Living the Scientific Life (Scientist, Interrupted)

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Domestic honeybee, Apis mellifera.

Image: Scott Bauer, USDA, ARS.

Contrary to what the cell phone alarmists would have you believe, a team of scientists recently identified a virus and a parasite that might be the cause of the recent and sudden collapse of honeybee colonies throughout the United States and Europe. The team, from Edgewood Chemical Biological Center and University of California San Francisco, used a new technology, the Integrated Virus Detection System (IVDS), which was designed for military use to rapidly screen samples for pathogens. This technology revealed the presence of a viral and a parasitic pathogen that may be contributing to the honeybee loss.

During the previous year, bee keepers and other experts have observed tremendous declines in honeybee populations — often entire colonies disappear suddenly and without warning, a situation referred to as “collapse” so scientists refer this phenomenon as “Colony Collapse Disorder” or CCD. Thus far, approximately 50 percent of bee hives have collapsed in this manner. As a result, experts fear that this loss of honeybees will have an enormous horticultural and economic impact around the world, leaving important food crops such as fruits, vegetables, and almonds unpollinated, so they are working hard to find the cause of this mysterious syndrome, and this cutting-edge technology might have provided them with an answer.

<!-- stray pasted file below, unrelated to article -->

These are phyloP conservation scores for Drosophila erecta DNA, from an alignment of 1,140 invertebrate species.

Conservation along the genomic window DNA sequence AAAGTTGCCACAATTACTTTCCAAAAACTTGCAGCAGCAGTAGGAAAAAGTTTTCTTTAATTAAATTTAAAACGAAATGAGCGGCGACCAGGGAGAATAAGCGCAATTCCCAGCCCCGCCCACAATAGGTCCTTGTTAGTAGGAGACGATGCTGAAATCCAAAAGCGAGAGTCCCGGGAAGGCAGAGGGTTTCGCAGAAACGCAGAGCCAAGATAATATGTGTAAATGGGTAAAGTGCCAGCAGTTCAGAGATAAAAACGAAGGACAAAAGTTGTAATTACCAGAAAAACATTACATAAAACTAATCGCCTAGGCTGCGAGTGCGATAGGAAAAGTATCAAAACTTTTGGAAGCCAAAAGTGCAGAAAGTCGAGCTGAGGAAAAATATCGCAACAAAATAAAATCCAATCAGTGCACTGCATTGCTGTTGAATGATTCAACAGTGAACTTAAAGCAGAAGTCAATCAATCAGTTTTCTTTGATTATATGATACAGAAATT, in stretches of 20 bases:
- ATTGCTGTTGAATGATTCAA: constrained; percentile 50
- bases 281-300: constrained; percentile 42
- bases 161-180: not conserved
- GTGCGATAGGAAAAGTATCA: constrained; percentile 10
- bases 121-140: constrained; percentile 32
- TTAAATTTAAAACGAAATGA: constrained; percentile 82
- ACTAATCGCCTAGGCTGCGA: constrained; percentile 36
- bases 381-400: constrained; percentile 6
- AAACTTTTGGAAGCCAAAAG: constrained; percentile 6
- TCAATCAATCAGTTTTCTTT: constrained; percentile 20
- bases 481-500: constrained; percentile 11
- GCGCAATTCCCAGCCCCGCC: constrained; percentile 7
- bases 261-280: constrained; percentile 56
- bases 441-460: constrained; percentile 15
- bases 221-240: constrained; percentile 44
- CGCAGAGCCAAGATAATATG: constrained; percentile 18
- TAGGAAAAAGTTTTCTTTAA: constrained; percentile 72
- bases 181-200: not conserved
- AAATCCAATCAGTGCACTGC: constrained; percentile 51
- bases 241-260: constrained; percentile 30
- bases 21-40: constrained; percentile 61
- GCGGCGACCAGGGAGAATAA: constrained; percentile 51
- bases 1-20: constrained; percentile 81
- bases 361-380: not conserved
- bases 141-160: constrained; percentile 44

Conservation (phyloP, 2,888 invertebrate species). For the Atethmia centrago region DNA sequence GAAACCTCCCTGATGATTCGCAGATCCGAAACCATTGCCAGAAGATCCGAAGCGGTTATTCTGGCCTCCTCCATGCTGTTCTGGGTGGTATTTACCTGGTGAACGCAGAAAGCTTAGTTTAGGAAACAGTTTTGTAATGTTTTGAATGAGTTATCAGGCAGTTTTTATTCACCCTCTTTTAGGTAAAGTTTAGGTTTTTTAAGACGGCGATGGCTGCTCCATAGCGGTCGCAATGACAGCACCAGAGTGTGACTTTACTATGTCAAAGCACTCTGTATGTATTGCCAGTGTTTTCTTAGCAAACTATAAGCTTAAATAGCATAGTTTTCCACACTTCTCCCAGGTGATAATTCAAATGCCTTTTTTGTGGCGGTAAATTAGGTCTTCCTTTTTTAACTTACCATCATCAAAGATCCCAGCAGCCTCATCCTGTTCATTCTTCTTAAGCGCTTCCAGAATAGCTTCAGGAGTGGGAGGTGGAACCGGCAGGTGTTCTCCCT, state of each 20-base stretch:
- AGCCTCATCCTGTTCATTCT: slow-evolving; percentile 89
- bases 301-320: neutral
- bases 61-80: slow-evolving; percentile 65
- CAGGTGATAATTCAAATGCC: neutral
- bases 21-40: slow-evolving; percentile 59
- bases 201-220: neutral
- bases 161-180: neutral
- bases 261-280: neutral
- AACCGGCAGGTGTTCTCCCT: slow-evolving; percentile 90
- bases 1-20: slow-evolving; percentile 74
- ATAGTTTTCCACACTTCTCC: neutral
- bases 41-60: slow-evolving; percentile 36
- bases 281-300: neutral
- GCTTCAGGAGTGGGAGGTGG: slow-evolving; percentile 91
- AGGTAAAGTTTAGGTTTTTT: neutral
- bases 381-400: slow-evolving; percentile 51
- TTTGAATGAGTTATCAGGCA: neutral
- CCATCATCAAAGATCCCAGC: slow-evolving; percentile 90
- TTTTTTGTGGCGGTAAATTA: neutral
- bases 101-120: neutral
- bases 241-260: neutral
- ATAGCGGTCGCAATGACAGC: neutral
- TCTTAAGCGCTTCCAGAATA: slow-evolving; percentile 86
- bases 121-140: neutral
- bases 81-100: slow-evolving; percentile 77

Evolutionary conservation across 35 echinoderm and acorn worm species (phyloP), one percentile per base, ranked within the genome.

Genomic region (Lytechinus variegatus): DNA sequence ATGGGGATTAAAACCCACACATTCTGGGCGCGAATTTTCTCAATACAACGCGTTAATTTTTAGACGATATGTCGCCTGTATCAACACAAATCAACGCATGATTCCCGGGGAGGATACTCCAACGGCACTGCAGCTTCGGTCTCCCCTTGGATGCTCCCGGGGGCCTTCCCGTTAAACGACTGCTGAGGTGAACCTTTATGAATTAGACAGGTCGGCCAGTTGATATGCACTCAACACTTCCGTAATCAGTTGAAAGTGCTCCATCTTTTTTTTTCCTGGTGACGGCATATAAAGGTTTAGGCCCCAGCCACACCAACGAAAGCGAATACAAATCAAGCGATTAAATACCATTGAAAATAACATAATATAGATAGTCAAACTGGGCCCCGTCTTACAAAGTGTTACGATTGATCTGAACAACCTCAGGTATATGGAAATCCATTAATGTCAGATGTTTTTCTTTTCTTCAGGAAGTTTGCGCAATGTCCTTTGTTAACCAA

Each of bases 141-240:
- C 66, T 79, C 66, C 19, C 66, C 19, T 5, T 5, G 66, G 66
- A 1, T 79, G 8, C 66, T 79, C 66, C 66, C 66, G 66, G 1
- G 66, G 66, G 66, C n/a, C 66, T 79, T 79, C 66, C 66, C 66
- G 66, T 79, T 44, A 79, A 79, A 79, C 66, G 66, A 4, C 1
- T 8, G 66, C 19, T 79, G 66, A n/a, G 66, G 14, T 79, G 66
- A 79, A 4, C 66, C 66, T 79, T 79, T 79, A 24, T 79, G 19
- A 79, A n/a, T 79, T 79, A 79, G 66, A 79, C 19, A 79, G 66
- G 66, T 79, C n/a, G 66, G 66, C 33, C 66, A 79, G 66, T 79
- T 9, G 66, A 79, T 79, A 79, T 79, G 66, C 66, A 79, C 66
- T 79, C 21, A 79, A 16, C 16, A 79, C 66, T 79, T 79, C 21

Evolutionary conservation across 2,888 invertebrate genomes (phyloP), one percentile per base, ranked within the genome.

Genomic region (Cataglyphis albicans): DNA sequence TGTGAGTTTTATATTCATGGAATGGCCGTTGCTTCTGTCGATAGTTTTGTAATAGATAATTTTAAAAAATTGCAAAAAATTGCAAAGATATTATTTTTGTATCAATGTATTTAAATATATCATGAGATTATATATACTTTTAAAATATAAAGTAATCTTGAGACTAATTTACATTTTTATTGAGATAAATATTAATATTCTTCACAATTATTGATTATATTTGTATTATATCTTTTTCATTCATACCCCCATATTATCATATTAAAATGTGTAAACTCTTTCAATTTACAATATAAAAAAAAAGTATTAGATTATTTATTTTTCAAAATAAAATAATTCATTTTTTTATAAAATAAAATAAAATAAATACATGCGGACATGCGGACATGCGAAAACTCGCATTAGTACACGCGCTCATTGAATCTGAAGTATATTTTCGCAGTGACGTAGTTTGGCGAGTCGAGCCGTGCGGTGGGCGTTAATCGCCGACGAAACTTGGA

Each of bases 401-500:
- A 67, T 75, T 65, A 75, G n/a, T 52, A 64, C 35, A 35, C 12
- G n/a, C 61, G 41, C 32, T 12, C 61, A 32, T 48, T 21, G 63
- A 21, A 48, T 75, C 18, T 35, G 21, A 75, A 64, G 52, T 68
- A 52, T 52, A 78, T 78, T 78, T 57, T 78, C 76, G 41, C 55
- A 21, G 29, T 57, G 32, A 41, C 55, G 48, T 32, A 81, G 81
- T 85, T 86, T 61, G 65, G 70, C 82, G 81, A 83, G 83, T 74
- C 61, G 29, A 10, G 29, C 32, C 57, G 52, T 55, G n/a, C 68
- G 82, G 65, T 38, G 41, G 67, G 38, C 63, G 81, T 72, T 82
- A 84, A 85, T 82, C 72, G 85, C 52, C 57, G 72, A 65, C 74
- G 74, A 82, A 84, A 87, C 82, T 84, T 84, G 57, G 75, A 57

It is still possible that other factors, such as pesticides, inadequate food supply or inbreeding of the bees, are playing contributing roles to the loss of bee hives. According to a bee keeper source of mine, bee losses are not unusual. In the past, significant numbers of bee colonies have been killed by incliment weather, pesticides and infestations by pests, especially the Varroa mite.

Cited press release.

See also; UCSF story.

And see also; LATimes.


  1. #1 biosparite
    April 27, 2007

    Makes one appreciate native bees. In March Dr. Jack Neff of the Texas Mellitological Institute addressed the Houston NABA chapter and commented that, if European honeybees disappeared, American native plants would not even take notice. Portable beehives placed during a temporary cessation in insecticide applications have been too long a staple of American agribusiness.

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